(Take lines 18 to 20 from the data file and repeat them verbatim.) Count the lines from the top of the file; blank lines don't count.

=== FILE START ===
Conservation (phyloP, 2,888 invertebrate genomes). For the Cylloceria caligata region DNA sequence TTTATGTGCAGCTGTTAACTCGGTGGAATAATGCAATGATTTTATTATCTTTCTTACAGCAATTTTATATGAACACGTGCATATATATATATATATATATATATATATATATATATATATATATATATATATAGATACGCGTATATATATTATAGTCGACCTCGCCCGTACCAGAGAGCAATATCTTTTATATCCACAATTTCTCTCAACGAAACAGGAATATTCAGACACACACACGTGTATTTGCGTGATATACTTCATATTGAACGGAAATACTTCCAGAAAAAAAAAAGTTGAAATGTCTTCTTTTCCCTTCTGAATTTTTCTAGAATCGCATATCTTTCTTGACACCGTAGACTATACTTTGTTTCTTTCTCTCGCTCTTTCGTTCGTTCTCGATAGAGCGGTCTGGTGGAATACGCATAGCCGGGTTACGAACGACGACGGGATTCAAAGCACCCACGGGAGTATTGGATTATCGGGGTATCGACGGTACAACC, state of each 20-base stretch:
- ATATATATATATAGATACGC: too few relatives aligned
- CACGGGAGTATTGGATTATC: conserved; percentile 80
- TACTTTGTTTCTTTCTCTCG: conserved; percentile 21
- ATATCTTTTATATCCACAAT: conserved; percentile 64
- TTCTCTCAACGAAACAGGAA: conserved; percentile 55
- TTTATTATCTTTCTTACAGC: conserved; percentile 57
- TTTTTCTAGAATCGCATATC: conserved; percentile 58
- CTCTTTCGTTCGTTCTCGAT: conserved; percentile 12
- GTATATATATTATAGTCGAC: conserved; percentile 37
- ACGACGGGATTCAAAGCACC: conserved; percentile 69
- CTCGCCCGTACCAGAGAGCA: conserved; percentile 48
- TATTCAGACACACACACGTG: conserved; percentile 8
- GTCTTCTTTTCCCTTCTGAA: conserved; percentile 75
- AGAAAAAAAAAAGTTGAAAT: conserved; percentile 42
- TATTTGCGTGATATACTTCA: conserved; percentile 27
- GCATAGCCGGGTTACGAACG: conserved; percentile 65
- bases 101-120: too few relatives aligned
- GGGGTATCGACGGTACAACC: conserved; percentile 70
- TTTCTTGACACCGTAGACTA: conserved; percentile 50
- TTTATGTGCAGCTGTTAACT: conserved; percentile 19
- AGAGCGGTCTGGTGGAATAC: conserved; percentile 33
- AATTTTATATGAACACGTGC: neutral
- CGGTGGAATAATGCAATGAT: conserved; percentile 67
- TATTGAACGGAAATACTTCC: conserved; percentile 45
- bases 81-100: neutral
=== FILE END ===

- bases 101-120: too few relatives aligned
- GGGGTATCGACGGTACAACC: conserved; percentile 70
- TTTCTTGACACCGTAGACTA: conserved; percentile 50